but i assert, from the standpoint of a realist, that since the internet is a phenomenon whose impact reaches beyond the realm of ivory tower computer scientists, such a dumbing down effect of certain terms previously secluded to the realm of computer science is just inevitable, unavoidable, and shouldn't be a reason for any reaction except a rolling of the eyes and maybe some laughter

all words evolve in terms of meaning and usage over time, and computer scientists, even if they invented the terminology, don't own word definitions

Beta is better.. (1)

vchoy (134429) | more than 9 years ago | (#11657972)

Software being 'beta' is at least better than:
* 'alpha' software that does not work or give BOSD/mem dumps
* which is better than 'vapourware'.

when is a beta not a beta? (1)

owlnation (858981) | more than 9 years ago | (#11657988)

Surely the reverse is also true, Windows XP seems beta-ish considering the number of patches required to make it work as intended. (and there's no way this is six sigma testing) Obviously the marketing dept steps in at some point and says "draw the line here guys and ship it out". As far as I can see that's the only difference between a beta and "fully working" these days.

Re:when is a beta not a beta? (0)

Anonymous Coward | more than 9 years ago | (#11657996)

Doesn't that describe Linux too? It seems like most of the stuff in the ChangeLog for each kernel release is just various bugfixes.

They also get price-tags? (0)

Anonymous Coward | more than 9 years ago | (#11658008)

billg made an industry standard of releasing betas as product, but others use funky names like cheetah, puma, jaguar, panther & tiger. same-same....

of course betas have a life of their own. (1)

frovingslosh (582462) | more than 9 years ago | (#11658040)

I think betas are very nice fish and we should recognize that they do have a life of their own. And we shouldn't make them spend it in those little glass jars with stinky water.

Huh? Lives of their own? (1)

DecayCell (778710) | more than 9 years ago | (#11658044)

No way. I don't do betas, mind you.
I'll stick to my trustworthy versions, you blasphemers!

It's A Security Thing (1)

Alien Venom (634222) | more than 9 years ago | (#11658060)

Perhaps the reason most software keeps the "beta" suffix is because of security. Microsoft has an extremely bad reputation for creating software dubbed "final versions" that have tons of serious security flaws and IMHO should not be "final" at all. At the same time, software companies want people to use their software, so dubbing them "alpha" is completely out of the question. "Beta" is probably a good average of the two and generally speaking, is pretty "stable." In Microsoft's case, I wouldn't touch "beta" software with a 10 foot pole. Give me Google betas any day.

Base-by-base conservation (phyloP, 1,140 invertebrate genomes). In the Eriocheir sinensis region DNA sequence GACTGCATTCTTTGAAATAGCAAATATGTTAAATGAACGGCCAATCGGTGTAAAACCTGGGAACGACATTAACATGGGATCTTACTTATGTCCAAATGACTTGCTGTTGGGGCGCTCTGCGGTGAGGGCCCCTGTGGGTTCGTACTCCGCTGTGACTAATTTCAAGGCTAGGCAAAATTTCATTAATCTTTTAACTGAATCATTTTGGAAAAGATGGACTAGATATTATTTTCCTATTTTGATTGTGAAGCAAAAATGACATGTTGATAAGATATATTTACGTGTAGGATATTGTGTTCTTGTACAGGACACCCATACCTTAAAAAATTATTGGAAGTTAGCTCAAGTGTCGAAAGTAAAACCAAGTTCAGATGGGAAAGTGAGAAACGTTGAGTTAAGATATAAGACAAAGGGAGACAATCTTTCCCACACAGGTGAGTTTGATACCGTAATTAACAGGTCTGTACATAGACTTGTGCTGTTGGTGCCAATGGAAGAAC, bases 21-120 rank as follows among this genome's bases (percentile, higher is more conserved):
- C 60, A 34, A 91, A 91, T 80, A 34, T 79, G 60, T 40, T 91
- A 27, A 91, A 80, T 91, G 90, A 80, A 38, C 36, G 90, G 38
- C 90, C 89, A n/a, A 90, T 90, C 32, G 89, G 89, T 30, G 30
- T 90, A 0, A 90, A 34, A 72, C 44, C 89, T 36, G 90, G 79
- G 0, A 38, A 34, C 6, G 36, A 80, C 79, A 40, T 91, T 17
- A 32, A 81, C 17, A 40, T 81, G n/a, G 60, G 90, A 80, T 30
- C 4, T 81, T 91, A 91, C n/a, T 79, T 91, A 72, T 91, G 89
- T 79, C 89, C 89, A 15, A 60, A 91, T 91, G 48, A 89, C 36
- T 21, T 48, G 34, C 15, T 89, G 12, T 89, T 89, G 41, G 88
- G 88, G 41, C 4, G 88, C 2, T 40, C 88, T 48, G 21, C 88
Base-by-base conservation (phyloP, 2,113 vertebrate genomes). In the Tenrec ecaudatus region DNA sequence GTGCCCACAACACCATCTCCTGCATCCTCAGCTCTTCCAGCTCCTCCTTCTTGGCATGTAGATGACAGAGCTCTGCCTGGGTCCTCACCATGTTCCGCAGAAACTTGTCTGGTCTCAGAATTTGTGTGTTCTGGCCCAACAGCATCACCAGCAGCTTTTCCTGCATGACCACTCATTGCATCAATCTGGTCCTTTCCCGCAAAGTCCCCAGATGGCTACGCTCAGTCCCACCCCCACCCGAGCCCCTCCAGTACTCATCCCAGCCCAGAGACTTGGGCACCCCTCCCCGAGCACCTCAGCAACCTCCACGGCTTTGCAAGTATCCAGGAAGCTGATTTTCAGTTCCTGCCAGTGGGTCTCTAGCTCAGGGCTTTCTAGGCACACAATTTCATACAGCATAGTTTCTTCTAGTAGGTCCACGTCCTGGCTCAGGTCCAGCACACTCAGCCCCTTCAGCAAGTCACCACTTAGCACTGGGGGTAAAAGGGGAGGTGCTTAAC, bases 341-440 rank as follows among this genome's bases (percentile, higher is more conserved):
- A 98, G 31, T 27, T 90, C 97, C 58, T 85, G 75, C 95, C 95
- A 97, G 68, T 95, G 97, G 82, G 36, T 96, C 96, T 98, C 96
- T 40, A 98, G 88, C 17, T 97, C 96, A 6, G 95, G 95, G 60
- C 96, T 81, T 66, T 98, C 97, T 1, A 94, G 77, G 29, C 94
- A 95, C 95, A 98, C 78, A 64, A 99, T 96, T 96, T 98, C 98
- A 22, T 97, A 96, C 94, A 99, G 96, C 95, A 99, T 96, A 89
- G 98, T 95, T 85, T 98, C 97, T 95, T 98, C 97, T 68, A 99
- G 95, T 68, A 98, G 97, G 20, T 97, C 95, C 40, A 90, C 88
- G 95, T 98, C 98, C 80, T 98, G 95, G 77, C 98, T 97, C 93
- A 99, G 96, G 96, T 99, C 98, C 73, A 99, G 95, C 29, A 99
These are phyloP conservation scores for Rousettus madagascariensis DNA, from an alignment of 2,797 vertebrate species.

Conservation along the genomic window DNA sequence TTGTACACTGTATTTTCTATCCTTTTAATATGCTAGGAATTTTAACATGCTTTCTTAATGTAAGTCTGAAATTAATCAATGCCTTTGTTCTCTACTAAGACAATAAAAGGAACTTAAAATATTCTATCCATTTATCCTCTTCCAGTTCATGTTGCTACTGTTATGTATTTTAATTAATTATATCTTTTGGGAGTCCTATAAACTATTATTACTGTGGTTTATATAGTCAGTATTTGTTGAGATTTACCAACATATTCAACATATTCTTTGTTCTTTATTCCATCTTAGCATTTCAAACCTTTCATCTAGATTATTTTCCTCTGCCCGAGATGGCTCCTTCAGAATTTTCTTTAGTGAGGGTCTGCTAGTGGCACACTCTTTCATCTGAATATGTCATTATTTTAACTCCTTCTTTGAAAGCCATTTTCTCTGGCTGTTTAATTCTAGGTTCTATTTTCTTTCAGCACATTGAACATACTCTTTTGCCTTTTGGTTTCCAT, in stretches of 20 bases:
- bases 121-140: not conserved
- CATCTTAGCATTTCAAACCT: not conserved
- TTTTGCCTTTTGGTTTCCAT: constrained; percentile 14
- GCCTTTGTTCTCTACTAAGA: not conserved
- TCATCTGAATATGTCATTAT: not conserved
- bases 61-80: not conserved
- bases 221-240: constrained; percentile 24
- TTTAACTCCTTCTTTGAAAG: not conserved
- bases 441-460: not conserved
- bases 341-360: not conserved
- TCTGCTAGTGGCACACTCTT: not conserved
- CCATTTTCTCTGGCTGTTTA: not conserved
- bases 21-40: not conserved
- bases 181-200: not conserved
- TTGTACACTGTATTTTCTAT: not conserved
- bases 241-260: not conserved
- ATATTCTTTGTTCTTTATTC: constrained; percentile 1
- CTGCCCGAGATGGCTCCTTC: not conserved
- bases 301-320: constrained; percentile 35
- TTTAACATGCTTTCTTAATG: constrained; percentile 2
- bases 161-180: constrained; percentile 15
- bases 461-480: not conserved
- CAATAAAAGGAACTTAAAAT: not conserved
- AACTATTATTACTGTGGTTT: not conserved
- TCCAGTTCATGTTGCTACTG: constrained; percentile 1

version names (1)

Councilor Hart (673770) | more than 9 years ago | (#11658081)

Alpha, beta, gamma

0.1 - 0.5 - 1.0 - 1.1.1

Why aren't just the dates (and perhaps even hours) when the software was build, used as version name?

Not a new trend at all. Microsof largely to blame (2, Informative)

dgallina (665193) | more than 9 years ago | (#11658096)

The article largely faults Google, Mozilla, and other recent products, but IMHO, Microsoft are as much to blame as anyone.

A Microsoft "beta" is more of an early alpha or first-run-able release put out for marketing purposes. Certainly not a feature-complete release needing bug-fixes, as the beta tag normally suggests.

This is typically followed by a number of "release candidates," which Microsoft ships for months or even YEARS before the product is finalized and boxed. The industry traditionally considers a release-candidate a final product that could potentially be boxed and shipped if it successfully meets the testing and quality guidelines. Microsoft seem to call their betas "release candidates," where none but the last few builds might merit that title.

These releases are occasionally supplemented by "preview releases," "early experience" releases, and similar euphemistic builds.

What all this amounts to is that the public testing period is lengthened and the status of the product is artificially inflated in order to keep the product in the press. This has the neat (for Microsoft) side-effect of creating plenty of FUD around competing products.

Witness the endless steam of Longhorn early releases, stories, and leaks. Every one intended to keep corporate and other buyers from even *considering* adopting strategies involving Linux, MacOS X, or other alternate platforms.

Longhorn (or insert next great Microsoft product here) is *always* coming "just around the bend." Just wait a little longer. There's no need to switch to something else. Have a look at this cool new "Longhorn preview release." What? No, of course we haven't been promising a new database file system since at least the Cairo beta days......

BNW (1)

Fjornir (516960) | more than 9 years ago | (#11658102)

Still, I'm glad I'm not an alpha.